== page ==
–       Traditional Introduction Ceremony- we were invited to my friend Sarah’s cousin’s introduction ceremony where her family is formally introduced to the groom’s family and the bride price is paid; even though it was all in Luganda it was very interesting and we greatly enjoyed it

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Presenting one of the gifts to the bride’s family- a picture of the Buganda Kingdom and the Buganda King

–       Jinja/ Source of the Nile! – two boat rides; drinking a Nile Beer on the Nile; drive through a tea plantation; mum and dad’s first Ugandan drive-thru

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At the drive-thru with mum enjoying her first chapati!

–       Parliament Visit- finagled our way into the Parliament Chambers just two days after the contentious Oil Debate that was ended when President Museveni passed it on his own in closed doors and then an opponent of the bill, aged 26, is found dead…. hmmm (dictatorship, not democracy)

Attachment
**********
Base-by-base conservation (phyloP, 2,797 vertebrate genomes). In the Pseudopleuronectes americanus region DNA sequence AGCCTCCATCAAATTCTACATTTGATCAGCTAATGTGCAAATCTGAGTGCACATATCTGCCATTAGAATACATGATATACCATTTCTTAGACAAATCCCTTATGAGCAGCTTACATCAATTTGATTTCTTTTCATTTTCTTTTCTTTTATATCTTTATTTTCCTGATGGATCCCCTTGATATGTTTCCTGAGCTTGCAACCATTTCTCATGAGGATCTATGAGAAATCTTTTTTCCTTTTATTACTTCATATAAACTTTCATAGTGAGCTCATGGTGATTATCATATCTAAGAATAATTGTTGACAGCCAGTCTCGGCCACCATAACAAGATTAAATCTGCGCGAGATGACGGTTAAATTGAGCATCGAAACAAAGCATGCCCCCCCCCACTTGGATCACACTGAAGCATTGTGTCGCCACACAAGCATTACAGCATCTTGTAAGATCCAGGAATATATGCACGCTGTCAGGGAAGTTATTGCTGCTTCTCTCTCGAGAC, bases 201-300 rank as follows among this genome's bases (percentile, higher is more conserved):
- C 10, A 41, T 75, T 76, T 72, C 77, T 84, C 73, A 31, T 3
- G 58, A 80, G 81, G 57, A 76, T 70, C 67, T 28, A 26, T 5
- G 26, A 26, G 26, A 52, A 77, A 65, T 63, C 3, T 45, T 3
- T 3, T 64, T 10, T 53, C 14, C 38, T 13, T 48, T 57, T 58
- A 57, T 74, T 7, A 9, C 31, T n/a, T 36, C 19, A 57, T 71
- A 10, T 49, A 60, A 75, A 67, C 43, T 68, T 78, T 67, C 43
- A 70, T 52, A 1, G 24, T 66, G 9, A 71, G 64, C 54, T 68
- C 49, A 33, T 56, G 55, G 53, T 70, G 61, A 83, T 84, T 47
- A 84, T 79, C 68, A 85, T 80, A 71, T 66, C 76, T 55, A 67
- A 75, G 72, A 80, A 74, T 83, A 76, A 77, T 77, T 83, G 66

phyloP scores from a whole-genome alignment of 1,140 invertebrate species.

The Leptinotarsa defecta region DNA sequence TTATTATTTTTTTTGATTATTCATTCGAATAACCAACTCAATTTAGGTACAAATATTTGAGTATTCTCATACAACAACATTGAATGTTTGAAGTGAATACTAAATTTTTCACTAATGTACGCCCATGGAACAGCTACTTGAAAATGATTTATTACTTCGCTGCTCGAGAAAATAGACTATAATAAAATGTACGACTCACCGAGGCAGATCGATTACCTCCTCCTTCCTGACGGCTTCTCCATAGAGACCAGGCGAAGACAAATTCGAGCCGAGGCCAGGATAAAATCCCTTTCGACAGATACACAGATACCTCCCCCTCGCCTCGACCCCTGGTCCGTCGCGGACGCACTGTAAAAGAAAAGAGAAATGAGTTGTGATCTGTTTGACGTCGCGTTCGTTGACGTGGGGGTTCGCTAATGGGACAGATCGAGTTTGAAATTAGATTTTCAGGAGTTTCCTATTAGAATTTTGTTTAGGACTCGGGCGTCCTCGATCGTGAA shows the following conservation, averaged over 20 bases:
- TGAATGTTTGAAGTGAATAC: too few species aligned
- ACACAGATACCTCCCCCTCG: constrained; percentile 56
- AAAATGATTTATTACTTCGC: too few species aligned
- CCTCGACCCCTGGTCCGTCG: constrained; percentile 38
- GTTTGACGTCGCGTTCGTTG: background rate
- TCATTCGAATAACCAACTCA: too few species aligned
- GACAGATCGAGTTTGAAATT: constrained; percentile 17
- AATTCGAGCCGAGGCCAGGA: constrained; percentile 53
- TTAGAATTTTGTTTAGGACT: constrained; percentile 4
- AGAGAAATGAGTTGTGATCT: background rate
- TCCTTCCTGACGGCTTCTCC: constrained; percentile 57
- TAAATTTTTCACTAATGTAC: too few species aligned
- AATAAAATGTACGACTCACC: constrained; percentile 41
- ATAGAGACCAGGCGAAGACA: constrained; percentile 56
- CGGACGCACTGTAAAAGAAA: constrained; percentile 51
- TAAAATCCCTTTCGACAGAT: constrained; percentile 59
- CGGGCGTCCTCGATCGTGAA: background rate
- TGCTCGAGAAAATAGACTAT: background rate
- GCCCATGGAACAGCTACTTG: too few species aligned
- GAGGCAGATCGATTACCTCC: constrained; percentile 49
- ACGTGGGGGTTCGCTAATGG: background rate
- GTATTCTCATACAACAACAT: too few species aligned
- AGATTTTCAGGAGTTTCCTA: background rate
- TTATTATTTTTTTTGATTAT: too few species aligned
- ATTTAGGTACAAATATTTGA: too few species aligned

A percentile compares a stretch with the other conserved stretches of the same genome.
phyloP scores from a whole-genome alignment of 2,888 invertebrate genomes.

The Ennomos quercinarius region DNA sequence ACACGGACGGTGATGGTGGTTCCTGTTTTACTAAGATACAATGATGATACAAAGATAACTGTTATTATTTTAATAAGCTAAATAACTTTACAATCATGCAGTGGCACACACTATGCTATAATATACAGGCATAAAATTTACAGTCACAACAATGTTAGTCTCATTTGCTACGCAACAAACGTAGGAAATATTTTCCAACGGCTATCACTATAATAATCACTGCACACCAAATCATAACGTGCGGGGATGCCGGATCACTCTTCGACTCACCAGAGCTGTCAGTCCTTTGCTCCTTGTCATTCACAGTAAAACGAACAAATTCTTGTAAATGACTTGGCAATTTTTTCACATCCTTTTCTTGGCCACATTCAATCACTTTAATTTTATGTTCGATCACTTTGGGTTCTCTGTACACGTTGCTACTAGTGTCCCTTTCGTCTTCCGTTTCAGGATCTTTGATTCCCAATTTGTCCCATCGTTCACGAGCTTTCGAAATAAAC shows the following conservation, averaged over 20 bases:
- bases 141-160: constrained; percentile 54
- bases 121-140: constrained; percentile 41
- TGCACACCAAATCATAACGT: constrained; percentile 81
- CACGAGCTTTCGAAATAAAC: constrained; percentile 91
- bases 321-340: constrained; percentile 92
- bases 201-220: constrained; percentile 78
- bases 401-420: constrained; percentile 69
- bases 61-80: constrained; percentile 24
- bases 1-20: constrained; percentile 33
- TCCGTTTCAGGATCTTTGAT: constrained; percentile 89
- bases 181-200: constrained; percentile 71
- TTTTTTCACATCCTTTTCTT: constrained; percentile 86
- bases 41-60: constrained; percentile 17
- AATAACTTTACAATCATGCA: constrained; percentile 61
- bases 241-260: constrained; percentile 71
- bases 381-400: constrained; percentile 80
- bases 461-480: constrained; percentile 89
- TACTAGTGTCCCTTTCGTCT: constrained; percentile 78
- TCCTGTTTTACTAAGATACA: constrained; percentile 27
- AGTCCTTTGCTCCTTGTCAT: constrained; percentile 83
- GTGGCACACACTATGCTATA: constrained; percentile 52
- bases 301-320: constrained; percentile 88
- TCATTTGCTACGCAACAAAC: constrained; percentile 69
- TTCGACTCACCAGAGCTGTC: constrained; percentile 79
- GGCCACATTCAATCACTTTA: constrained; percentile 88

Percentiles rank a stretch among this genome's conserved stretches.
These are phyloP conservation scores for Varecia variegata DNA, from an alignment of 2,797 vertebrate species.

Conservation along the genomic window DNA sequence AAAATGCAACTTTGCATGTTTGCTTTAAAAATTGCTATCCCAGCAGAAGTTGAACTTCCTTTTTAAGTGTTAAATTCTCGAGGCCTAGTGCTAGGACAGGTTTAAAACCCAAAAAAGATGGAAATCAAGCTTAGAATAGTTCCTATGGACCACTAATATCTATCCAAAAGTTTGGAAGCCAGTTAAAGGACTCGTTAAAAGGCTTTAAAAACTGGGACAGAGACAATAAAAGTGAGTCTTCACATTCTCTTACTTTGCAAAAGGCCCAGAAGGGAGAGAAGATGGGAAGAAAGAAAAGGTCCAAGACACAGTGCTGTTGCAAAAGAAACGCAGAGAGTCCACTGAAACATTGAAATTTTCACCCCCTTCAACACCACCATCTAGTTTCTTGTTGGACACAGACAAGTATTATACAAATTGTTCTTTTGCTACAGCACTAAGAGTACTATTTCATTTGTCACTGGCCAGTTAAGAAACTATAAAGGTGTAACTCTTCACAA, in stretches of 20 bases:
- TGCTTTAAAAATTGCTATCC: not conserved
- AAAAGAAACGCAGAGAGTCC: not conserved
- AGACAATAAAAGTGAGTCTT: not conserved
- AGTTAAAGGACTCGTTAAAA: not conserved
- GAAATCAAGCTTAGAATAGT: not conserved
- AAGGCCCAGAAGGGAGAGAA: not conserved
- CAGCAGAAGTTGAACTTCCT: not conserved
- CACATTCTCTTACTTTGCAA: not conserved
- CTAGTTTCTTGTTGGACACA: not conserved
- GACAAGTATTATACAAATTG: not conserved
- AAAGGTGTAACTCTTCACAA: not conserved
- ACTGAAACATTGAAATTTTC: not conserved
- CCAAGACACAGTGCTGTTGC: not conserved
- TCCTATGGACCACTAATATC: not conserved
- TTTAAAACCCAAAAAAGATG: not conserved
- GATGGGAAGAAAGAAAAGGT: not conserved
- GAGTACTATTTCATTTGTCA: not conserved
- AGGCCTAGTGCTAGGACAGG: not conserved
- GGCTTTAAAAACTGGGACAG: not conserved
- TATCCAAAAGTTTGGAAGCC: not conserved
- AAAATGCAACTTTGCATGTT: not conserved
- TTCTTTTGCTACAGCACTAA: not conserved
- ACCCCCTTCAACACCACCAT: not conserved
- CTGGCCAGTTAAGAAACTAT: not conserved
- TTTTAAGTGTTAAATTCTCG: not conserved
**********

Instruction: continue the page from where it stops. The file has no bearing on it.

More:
–       High Court Non-Visit- had to visit the police chief to get permission; Police Chief: “Why are you here? What do you want?”; behind us prisoners in their cells, yet looking smart in their suits; we never made it into a court room

–       MEMPROW lunch- my two families get to meet and share in Chinese food and laughs together; as dad pointed out 25 percent of the conversation was about marriage

–       And last, but not least, mum and dad’s first boda-boda (motorcycle taxi) ride! I never thought it would happen, but thanks to the convincing talk of my friend Darby, before I knew it I was following them behind! Mum holding on to the driver with her dear life, and dad holding on to the back with his dear life 🙂